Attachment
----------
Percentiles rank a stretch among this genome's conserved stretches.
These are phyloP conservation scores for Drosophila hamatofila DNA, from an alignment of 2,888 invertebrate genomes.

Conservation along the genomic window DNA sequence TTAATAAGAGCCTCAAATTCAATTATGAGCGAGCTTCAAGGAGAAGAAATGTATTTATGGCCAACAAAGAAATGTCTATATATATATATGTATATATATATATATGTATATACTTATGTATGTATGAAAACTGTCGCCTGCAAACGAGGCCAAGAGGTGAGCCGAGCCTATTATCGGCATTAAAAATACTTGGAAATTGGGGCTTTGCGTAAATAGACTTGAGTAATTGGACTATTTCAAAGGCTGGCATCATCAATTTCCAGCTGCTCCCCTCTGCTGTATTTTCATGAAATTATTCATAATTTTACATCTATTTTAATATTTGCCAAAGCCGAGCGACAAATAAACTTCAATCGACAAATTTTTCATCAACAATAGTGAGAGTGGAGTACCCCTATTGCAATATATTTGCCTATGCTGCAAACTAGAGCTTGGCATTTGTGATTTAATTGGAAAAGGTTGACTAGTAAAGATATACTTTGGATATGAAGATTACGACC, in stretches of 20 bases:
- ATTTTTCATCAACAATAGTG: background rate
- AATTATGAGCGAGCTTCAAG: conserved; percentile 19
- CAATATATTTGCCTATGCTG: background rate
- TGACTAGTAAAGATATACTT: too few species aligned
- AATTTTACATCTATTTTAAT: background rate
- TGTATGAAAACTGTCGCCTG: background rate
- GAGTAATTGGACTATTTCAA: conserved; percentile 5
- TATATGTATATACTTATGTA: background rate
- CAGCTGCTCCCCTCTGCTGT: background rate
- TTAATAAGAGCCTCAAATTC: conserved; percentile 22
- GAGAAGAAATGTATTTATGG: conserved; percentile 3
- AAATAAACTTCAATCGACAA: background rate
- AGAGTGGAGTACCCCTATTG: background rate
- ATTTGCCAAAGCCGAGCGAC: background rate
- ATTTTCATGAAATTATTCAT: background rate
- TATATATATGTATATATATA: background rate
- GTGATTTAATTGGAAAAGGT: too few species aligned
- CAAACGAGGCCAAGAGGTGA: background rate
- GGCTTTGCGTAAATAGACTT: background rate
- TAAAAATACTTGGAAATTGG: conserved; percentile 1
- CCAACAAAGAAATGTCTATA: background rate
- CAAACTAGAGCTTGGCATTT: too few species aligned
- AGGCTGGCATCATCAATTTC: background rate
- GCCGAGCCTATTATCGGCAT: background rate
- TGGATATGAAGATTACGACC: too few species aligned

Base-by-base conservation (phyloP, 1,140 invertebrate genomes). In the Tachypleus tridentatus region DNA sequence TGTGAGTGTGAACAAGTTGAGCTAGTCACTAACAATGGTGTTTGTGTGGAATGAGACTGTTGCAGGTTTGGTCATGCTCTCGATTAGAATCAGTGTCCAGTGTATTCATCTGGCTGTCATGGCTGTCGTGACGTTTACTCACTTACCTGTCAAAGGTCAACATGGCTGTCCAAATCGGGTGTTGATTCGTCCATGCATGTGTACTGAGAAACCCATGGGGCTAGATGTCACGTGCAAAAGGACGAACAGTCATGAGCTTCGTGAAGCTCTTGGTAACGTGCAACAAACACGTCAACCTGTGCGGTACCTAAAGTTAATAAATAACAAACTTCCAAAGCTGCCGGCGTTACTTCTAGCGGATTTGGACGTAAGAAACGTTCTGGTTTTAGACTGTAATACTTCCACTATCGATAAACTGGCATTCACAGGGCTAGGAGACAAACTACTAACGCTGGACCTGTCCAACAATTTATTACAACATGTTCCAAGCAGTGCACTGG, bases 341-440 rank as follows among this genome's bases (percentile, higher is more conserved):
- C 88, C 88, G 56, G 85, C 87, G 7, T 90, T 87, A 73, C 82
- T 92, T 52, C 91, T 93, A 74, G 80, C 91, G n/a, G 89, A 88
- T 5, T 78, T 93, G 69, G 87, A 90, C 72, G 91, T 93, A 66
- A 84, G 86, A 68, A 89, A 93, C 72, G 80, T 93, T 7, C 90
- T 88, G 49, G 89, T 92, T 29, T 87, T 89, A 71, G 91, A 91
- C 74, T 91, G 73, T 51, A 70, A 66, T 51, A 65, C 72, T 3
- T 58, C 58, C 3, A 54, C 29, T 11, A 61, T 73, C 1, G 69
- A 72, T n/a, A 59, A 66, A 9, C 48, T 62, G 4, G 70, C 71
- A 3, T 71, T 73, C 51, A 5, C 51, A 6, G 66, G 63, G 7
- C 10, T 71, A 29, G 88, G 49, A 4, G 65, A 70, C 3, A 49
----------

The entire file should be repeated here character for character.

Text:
Percentiles rank a stretch among this genome's conserved stretches.
These are phyloP conservation scores for Drosophila hamatofila DNA, from an alignment of 2,888 invertebrate genomes.

Conservation along the genomic window DNA sequence TTAATAAGAGCCTCAAATTCAATTATGAGCGAGCTTCAAGGAGAAGAAATGTATTTATGGCCAACAAAGAAATGTCTATATATATATATGTATATATATATATATGTATATACTTATGTATGTATGAAAACTGTCGCCTGCAAACGAGGCCAAGAGGTGAGCCGAGCCTATTATCGGCATTAAAAATACTTGGAAATTGGGGCTTTGCGTAAATAGACTTGAGTAATTGGACTATTTCAAAGGCTGGCATCATCAATTTCCAGCTGCTCCCCTCTGCTGTATTTTCATGAAATTATTCATAATTTTACATCTATTTTAATATTTGCCAAAGCCGAGCGACAAATAAACTTCAATCGACAAATTTTTCATCAACAATAGTGAGAGTGGAGTACCCCTATTGCAATATATTTGCCTATGCTGCAAACTAGAGCTTGGCATTTGTGATTTAATTGGAAAAGGTTGACTAGTAAAGATATACTTTGGATATGAAGATTACGACC, in stretches of 20 bases:
- ATTTTTCATCAACAATAGTG: background rate
- AATTATGAGCGAGCTTCAAG: conserved; percentile 19
- CAATATATTTGCCTATGCTG: background rate
- TGACTAGTAAAGATATACTT: too few species aligned
- AATTTTACATCTATTTTAAT: background rate
- TGTATGAAAACTGTCGCCTG: background rate
- GAGTAATTGGACTATTTCAA: conserved; percentile 5
- TATATGTATATACTTATGTA: background rate
- CAGCTGCTCCCCTCTGCTGT: background rate
- TTAATAAGAGCCTCAAATTC: conserved; percentile 22
- GAGAAGAAATGTATTTATGG: conserved; percentile 3
- AAATAAACTTCAATCGACAA: background rate
- AGAGTGGAGTACCCCTATTG: background rate
- ATTTGCCAAAGCCGAGCGAC: background rate
- ATTTTCATGAAATTATTCAT: background rate
- TATATATATGTATATATATA: background rate
- GTGATTTAATTGGAAAAGGT: too few species aligned
- CAAACGAGGCCAAGAGGTGA: background rate
- GGCTTTGCGTAAATAGACTT: background rate
- TAAAAATACTTGGAAATTGG: conserved; percentile 1
- CCAACAAAGAAATGTCTATA: background rate
- CAAACTAGAGCTTGGCATTT: too few species aligned
- AGGCTGGCATCATCAATTTC: background rate
- GCCGAGCCTATTATCGGCAT: background rate
- TGGATATGAAGATTACGACC: too few species aligned

Base-by-base conservation (phyloP, 1,140 invertebrate genomes). In the Tachypleus tridentatus region DNA sequence TGTGAGTGTGAACAAGTTGAGCTAGTCACTAACAATGGTGTTTGTGTGGAATGAGACTGTTGCAGGTTTGGTCATGCTCTCGATTAGAATCAGTGTCCAGTGTATTCATCTGGCTGTCATGGCTGTCGTGACGTTTACTCACTTACCTGTCAAAGGTCAACATGGCTGTCCAAATCGGGTGTTGATTCGTCCATGCATGTGTACTGAGAAACCCATGGGGCTAGATGTCACGTGCAAAAGGACGAACAGTCATGAGCTTCGTGAAGCTCTTGGTAACGTGCAACAAACACGTCAACCTGTGCGGTACCTAAAGTTAATAAATAACAAACTTCCAAAGCTGCCGGCGTTACTTCTAGCGGATTTGGACGTAAGAAACGTTCTGGTTTTAGACTGTAATACTTCCACTATCGATAAACTGGCATTCACAGGGCTAGGAGACAAACTACTAACGCTGGACCTGTCCAACAATTTATTACAACATGTTCCAAGCAGTGCACTGG, bases 341-440 rank as follows among this genome's bases (percentile, higher is more conserved):
- C 88, C 88, G 56, G 85, C 87, G 7, T 90, T 87, A 73, C 82
- T 92, T 52, C 91, T 93, A 74, G 80, C 91, G n/a, G 89, A 88
- T 5, T 78, T 93, G 69, G 87, A 90, C 72, G 91, T 93, A 66
- A 84, G 86, A 68, A 89, A 93, C 72, G 80, T 93, T 7, C 90
- T 88, G 49, G 89, T 92, T 29, T 87, T 89, A 71, G 91, A 91
- C 74, T 91, G 73, T 51, A 70, A 66, T 51, A 65, C 72, T 3
- T 58, C 58, C 3, A 54, C 29, T 11, A 61, T 73, C 1, G 69
- A 72, T n/a, A 59, A 66, A 9, C 48, T 62, G 4, G 70, C 71
- A 3, T 71, T 73, C 51, A 5, C 51, A 6, G 66, G 63, G 7
- C 10, T 71, A 29, G 88, G 49, A 4, G 65, A 70, C 3, A 49